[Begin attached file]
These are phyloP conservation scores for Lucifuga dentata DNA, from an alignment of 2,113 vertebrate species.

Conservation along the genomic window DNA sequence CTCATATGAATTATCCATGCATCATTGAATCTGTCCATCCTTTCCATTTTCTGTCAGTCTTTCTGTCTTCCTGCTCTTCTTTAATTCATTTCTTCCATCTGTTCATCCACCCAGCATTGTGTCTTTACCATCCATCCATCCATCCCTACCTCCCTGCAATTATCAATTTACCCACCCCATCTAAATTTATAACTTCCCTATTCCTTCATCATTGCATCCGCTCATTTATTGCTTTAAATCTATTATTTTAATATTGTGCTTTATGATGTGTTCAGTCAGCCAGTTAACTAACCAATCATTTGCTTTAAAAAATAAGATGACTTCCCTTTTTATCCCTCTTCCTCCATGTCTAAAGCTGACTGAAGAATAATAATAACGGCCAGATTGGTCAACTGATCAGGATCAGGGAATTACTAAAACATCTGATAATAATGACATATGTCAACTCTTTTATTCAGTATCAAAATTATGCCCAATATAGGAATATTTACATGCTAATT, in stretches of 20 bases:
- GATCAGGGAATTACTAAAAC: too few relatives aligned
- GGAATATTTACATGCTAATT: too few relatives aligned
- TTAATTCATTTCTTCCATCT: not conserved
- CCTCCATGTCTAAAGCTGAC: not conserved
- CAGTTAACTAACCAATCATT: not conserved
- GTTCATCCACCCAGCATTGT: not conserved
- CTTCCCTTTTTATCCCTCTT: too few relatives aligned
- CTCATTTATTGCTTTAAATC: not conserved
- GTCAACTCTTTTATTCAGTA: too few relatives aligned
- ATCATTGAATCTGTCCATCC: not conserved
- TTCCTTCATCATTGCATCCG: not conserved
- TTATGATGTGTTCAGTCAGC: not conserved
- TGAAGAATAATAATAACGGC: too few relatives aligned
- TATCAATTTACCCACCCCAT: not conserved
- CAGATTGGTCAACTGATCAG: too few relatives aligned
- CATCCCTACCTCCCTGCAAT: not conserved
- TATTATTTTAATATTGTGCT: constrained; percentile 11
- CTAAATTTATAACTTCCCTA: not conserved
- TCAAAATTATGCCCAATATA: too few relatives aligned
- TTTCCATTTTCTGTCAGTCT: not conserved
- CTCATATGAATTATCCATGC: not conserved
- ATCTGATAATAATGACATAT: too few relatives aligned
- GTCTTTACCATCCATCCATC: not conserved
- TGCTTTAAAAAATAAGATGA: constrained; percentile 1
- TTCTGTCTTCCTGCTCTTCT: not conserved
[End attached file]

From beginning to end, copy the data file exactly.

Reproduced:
These are phyloP conservation scores for Lucifuga dentata DNA, from an alignment of 2,113 vertebrate species.

Conservation along the genomic window DNA sequence CTCATATGAATTATCCATGCATCATTGAATCTGTCCATCCTTTCCATTTTCTGTCAGTCTTTCTGTCTTCCTGCTCTTCTTTAATTCATTTCTTCCATCTGTTCATCCACCCAGCATTGTGTCTTTACCATCCATCCATCCATCCCTACCTCCCTGCAATTATCAATTTACCCACCCCATCTAAATTTATAACTTCCCTATTCCTTCATCATTGCATCCGCTCATTTATTGCTTTAAATCTATTATTTTAATATTGTGCTTTATGATGTGTTCAGTCAGCCAGTTAACTAACCAATCATTTGCTTTAAAAAATAAGATGACTTCCCTTTTTATCCCTCTTCCTCCATGTCTAAAGCTGACTGAAGAATAATAATAACGGCCAGATTGGTCAACTGATCAGGATCAGGGAATTACTAAAACATCTGATAATAATGACATATGTCAACTCTTTTATTCAGTATCAAAATTATGCCCAATATAGGAATATTTACATGCTAATT, in stretches of 20 bases:
- GATCAGGGAATTACTAAAAC: too few relatives aligned
- GGAATATTTACATGCTAATT: too few relatives aligned
- TTAATTCATTTCTTCCATCT: not conserved
- CCTCCATGTCTAAAGCTGAC: not conserved
- CAGTTAACTAACCAATCATT: not conserved
- GTTCATCCACCCAGCATTGT: not conserved
- CTTCCCTTTTTATCCCTCTT: too few relatives aligned
- CTCATTTATTGCTTTAAATC: not conserved
- GTCAACTCTTTTATTCAGTA: too few relatives aligned
- ATCATTGAATCTGTCCATCC: not conserved
- TTCCTTCATCATTGCATCCG: not conserved
- TTATGATGTGTTCAGTCAGC: not conserved
- TGAAGAATAATAATAACGGC: too few relatives aligned
- TATCAATTTACCCACCCCAT: not conserved
- CAGATTGGTCAACTGATCAG: too few relatives aligned
- CATCCCTACCTCCCTGCAAT: not conserved
- TATTATTTTAATATTGTGCT: constrained; percentile 11
- CTAAATTTATAACTTCCCTA: not conserved
- TCAAAATTATGCCCAATATA: too few relatives aligned
- TTTCCATTTTCTGTCAGTCT: not conserved
- CTCATATGAATTATCCATGC: not conserved
- ATCTGATAATAATGACATAT: too few relatives aligned
- GTCTTTACCATCCATCCATC: not conserved
- TGCTTTAAAAAATAAGATGA: constrained; percentile 1
- TTCTGTCTTCCTGCTCTTCT: not conserved